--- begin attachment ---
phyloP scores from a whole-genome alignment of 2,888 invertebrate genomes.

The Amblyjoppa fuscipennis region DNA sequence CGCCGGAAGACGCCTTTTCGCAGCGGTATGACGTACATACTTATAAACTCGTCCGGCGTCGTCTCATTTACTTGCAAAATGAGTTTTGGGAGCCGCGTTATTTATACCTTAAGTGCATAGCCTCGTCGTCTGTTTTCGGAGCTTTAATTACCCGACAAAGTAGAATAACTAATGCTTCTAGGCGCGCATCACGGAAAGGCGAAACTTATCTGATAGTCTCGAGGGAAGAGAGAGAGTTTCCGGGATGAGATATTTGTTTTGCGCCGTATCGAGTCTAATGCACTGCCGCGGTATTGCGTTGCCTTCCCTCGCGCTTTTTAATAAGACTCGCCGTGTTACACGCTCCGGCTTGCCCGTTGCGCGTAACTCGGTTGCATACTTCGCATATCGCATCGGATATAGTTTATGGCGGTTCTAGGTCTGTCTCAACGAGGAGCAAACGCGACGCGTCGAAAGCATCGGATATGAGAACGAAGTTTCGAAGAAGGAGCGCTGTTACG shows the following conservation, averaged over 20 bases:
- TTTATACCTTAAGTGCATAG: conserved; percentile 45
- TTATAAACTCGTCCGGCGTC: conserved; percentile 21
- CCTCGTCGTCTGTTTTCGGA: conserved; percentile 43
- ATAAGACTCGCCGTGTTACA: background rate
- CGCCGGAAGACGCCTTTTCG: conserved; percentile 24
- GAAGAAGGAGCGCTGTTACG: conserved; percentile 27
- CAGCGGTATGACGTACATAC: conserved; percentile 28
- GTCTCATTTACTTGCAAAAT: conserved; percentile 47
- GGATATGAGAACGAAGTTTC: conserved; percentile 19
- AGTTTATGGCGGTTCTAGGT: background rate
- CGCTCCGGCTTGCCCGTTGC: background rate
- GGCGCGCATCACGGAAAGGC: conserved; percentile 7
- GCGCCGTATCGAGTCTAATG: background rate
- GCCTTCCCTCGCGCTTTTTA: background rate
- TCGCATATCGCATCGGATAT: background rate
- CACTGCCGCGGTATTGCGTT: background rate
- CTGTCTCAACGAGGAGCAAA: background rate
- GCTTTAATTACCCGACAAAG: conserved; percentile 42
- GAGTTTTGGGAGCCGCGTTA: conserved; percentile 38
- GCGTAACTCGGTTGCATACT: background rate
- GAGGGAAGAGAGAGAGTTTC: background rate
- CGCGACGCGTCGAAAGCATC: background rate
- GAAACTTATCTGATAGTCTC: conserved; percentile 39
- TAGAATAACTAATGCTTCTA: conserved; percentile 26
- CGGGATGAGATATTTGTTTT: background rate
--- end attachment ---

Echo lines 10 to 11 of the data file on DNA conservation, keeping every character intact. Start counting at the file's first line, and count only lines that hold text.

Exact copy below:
- GTCTCATTTACTTGCAAAAT: conserved; percentile 47
- GGATATGAGAACGAAGTTTC: conserved; percentile 19